Posted On by &filed under Top Law News.

BCCI faces SC wrath for defiant attitude towards reforms

BCCI faces SC wrath for defiant attitude towards reforms

BCCI today faced the Supreme Court’s wrath for its “defiant attitude” in implementing the directions of the Justice R M Lodha committee to reform cricket in the country and “hurriedly” disbursing around Rs 400 crore to state bodies.

The apex court decided to pass an order on the issue of implementation of directions of the committee headed by former CJI Lodha tomorrow after the counsel for Board of Control for Cricket in India (BCCI) declined to give an “unconditional undertaking by tomorrow” that it will seek instructions to stop funds to the state bodies and abide by the panel’s recommendations.

“You must not create a defiant attitude. This is not going to lead you anywhere,” a bench headed by Chief Justice T S Thakur said, emphasising that transparency, fairness and objectivity were most important aspects in all decisions including disbursal of funds by BCCI.

The bench was pained at BCCI’s stance that the verdicts and directions of the apex court and the Lodha panel were contrary to statutory provisions, saying its reluctance to accept them was part of a “strategy” or “design”, after senior advocate Gopal Subramaniam, assisting as an amicus curaie, drew attention to the BCCI’s affidavit.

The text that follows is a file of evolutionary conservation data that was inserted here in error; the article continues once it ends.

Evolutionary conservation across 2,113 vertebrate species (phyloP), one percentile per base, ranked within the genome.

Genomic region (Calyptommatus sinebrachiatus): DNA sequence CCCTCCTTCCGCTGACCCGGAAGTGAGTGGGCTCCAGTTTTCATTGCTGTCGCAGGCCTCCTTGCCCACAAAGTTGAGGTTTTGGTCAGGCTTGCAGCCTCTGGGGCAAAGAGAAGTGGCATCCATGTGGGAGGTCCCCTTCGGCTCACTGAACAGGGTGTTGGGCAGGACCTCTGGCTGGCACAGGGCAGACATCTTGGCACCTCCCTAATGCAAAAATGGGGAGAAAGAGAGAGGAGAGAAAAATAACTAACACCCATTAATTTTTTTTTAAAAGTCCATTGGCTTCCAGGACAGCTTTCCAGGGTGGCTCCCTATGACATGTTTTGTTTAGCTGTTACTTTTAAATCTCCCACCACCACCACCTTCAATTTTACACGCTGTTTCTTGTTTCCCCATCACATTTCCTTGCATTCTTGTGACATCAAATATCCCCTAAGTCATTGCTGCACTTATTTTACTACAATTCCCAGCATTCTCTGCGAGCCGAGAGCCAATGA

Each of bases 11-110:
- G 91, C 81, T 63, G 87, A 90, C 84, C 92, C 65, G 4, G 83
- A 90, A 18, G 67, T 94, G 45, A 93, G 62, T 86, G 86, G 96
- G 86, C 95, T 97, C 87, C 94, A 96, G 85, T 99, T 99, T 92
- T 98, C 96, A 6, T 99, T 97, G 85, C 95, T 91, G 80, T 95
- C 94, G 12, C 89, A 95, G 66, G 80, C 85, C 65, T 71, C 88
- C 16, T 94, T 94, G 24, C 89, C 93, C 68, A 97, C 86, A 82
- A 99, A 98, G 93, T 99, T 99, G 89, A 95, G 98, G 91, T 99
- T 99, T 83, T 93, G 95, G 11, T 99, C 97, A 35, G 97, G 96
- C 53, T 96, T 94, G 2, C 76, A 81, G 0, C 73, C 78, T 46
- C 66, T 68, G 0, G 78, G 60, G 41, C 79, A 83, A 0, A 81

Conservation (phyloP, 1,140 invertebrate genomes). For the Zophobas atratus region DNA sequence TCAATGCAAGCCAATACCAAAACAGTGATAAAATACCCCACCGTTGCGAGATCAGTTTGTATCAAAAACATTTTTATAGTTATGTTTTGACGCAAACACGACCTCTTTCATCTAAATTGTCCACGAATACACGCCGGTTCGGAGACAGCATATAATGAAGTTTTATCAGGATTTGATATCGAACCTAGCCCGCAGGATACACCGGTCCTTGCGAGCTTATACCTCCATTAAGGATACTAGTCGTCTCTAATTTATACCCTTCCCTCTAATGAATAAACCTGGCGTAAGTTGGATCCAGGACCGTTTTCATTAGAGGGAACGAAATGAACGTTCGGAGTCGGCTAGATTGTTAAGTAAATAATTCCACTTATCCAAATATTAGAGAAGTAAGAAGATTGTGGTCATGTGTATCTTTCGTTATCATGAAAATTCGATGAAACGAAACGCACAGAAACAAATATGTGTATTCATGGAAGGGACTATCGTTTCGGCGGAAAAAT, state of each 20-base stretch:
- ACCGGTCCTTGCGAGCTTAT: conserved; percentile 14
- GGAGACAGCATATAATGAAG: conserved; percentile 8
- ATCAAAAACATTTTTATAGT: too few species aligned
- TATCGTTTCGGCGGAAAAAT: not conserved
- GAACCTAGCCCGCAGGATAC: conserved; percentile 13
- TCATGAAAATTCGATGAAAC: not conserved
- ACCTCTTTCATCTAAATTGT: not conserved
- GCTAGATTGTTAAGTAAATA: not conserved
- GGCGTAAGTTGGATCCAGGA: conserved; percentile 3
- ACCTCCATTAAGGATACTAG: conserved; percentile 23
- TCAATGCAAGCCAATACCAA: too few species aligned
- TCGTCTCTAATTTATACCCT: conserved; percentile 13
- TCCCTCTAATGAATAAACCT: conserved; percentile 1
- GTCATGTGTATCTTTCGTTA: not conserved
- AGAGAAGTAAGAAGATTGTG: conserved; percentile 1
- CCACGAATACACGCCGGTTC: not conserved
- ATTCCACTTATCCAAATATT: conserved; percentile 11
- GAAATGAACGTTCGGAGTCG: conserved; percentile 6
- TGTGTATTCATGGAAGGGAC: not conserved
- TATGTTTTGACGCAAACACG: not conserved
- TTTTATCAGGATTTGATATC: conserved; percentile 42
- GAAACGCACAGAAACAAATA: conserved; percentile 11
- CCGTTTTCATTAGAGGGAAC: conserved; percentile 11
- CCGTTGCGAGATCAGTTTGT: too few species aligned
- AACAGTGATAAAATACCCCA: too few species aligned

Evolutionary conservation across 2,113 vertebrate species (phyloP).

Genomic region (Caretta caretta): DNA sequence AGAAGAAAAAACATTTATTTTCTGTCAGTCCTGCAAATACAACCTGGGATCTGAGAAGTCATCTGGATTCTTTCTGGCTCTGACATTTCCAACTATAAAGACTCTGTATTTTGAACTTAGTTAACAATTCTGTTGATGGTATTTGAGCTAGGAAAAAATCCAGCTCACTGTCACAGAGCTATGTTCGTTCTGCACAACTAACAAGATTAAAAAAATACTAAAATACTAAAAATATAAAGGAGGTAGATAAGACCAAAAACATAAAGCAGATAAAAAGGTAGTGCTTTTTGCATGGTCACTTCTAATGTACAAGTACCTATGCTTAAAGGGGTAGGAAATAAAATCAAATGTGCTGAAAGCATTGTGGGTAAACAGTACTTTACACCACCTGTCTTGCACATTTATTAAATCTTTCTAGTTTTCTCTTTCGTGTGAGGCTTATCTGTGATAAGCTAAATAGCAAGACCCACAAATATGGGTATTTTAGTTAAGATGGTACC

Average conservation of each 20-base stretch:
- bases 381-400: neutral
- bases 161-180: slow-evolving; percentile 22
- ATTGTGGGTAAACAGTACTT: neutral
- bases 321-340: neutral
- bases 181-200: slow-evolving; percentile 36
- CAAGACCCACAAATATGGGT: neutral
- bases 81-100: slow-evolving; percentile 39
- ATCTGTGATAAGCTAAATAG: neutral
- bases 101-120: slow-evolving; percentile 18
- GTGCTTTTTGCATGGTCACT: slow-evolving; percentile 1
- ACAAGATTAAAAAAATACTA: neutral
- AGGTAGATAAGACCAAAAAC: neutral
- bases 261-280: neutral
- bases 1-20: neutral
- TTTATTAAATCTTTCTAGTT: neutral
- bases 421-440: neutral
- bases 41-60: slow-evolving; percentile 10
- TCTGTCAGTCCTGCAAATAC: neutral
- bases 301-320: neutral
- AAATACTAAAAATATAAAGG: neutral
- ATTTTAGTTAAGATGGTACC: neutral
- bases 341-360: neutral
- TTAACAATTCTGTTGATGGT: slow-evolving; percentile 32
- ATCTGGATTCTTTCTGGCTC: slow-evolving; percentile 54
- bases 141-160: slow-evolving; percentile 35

He also referred to constitutional provisions dealing with Supreme Court judges and criticised the board for roping in Justice (Retd) Markandey Katju who made “inappropriate remarks” against the judgement of the apex court and the deliberations of the Justice Lodha committee, to undermine the dignity of the apex court.

“Once you become judge of the Supreme Court, you become part of the institution to which there is dignity attached,” he said, asking “can a former judge, once a colleague, can speak about the judgements”, talk to media or hold press conferences.

Though the BCCI received the comments of Justice Katju in writing, it later distanced itself from him but used his views as an averment in the affidavit, Subramaniam said, adding that the apex cricket body was liable for both civil and criminal contempt for disobeying the binding judgement.

“Can a body find out ways and means to subvert the judgement. The answer is ‘No’. It is a civil as well as criminal contempt. A binding judgement of this court cannot be disobeyed and subverted in such a manner till the time it is either modified or reviewed,” he said while stressing that all decisions of BCCI, post apex court judgement, be declared “non est (null and void).”

The senior advocate said the apex court should pass an order that BCCI office bearers should be “superseded” by court-appointed administrators of “impeccable integrity”.

Leave a Reply

Be the First to Comment!

Notify of